-Writers Guild Awards went to The Grand Budapest Hotel (Original Screenplay), The Imitation Game (Adapted Screenplay), True Detective (Drama Series and New Series), Louie (Comedy Series) and Olive Kitteridge (Long Form Adapted).
-The ridiculously stacked 40th Anniversary Special of Saturday Night Live aired last night, and it was a pretty great time. Highlights included Bill Murray’s “Love Theme from Jaws” and Dan Aykroyd stuffing fish into a blender.
-Spider-Man will join the Marvel Cinematic Universe at last, coming in the wake of a deal between Marvel and Sony. The webslinger will have a solo film and could possibly crop up in Captain America: Civil War. The good people at Collider have dutifully summarized Spidey’s history in the Civil War comics, which is worth checking out for a little background info on what may come to pass in the MCU. Better yet: go read the comics.
-Jon Stewart announced his departure from The Daily Show after more than 16 years as host. He’ll be missed.
Pretty solid week for big-budget trailers. Cameron Crowe’s Aloha, starring Bradley Cooper and Emma Stone, received a first look early in the week:
Guy Ritchie’s feature update of The Man From U.N.C.L.E. got a good-looking teaser, and stuff from Ritchie is always good fun:
Also, a trailer for Guillermo del Toro’s horror flick Crimson Peak dropped a few days ago:
I’m actually surprisingly excited for Crimson Peak, but then again I’d probably pay to watch Tom Hiddleston and Jessica Chastain sit silently for hours on end.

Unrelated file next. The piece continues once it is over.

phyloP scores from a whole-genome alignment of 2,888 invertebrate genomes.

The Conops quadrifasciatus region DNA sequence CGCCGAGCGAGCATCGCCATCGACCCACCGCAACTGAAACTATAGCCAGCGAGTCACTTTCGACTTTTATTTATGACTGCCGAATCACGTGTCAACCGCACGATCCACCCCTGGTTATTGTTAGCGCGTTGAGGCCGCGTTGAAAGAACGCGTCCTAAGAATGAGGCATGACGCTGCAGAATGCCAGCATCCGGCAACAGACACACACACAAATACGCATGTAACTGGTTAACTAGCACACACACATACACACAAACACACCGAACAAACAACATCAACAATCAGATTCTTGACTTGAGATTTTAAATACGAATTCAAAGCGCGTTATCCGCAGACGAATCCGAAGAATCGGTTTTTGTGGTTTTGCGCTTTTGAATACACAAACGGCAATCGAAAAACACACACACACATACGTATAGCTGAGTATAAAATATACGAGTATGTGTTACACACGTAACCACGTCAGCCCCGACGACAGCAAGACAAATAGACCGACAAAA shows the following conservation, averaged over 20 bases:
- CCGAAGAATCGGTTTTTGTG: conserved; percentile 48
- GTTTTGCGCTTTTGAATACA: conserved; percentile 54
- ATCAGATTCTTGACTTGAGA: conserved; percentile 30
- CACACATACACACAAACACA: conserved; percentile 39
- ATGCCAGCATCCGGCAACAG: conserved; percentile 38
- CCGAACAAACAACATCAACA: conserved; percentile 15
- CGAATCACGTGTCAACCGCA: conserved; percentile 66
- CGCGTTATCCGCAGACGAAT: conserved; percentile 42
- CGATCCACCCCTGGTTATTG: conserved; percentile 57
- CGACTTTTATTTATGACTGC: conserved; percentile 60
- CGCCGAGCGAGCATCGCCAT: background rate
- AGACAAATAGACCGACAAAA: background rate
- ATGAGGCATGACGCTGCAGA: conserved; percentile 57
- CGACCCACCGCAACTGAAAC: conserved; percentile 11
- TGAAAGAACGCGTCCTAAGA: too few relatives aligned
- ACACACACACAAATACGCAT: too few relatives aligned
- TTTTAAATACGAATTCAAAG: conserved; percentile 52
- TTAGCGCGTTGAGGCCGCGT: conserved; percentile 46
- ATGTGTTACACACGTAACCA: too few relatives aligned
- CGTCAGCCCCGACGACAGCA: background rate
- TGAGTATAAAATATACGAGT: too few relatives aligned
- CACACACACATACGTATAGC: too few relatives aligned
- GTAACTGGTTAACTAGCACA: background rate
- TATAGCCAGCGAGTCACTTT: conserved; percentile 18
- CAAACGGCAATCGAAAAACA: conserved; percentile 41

Lastly, a trailer went up for Lisandro Alonso’s Jauja, starring Viggo Mortensen, which premiered at NYFF last October and is getting a limited stateside release in 2015. Sad to say that the trailer is a heck of a lot better than the film itself.
February 20 stateside releases continue the trend of phenomenally intellectual thinkfilms with the likes of Hot Tub Time Machine 2 and The DUFF, the Kevin Costner vehicle McFarland, USA, and All the Wilderness, the latest in a string of movies that tries really hard to make a movie star out of Kodi Smit-McPhee but still looks super boring. We’ll see.
As usual it’s AMC’s The Walking Dead and Better Call Saul that provide the majority of the reason to turn your TV on at all this week. There’s also the series finale of both The Mentalist and Two and a Half Men on Wednesday and Thursday, respectively, for anyone who cares about those.
And the Oscars are this coming Sunday (Feb. 22), preceded by a could-be-interesting-but-maybe-not 1-hour special “Countdown to the Oscars: 15 Movies that Changed American Cinema”, playing at 10/9c on Tuesday. Head here for our ongoing Oscar coverage.
Last year’s The Dark Valley just became available for streaming, which is definitely worth checking our for the stunning visuals alone. Check out the most recent Netflix recommendations from our staff as well.
Review of the Week
Our Writer Series on Charlie Kaufman continues with Confessions of a Dangerous Mind.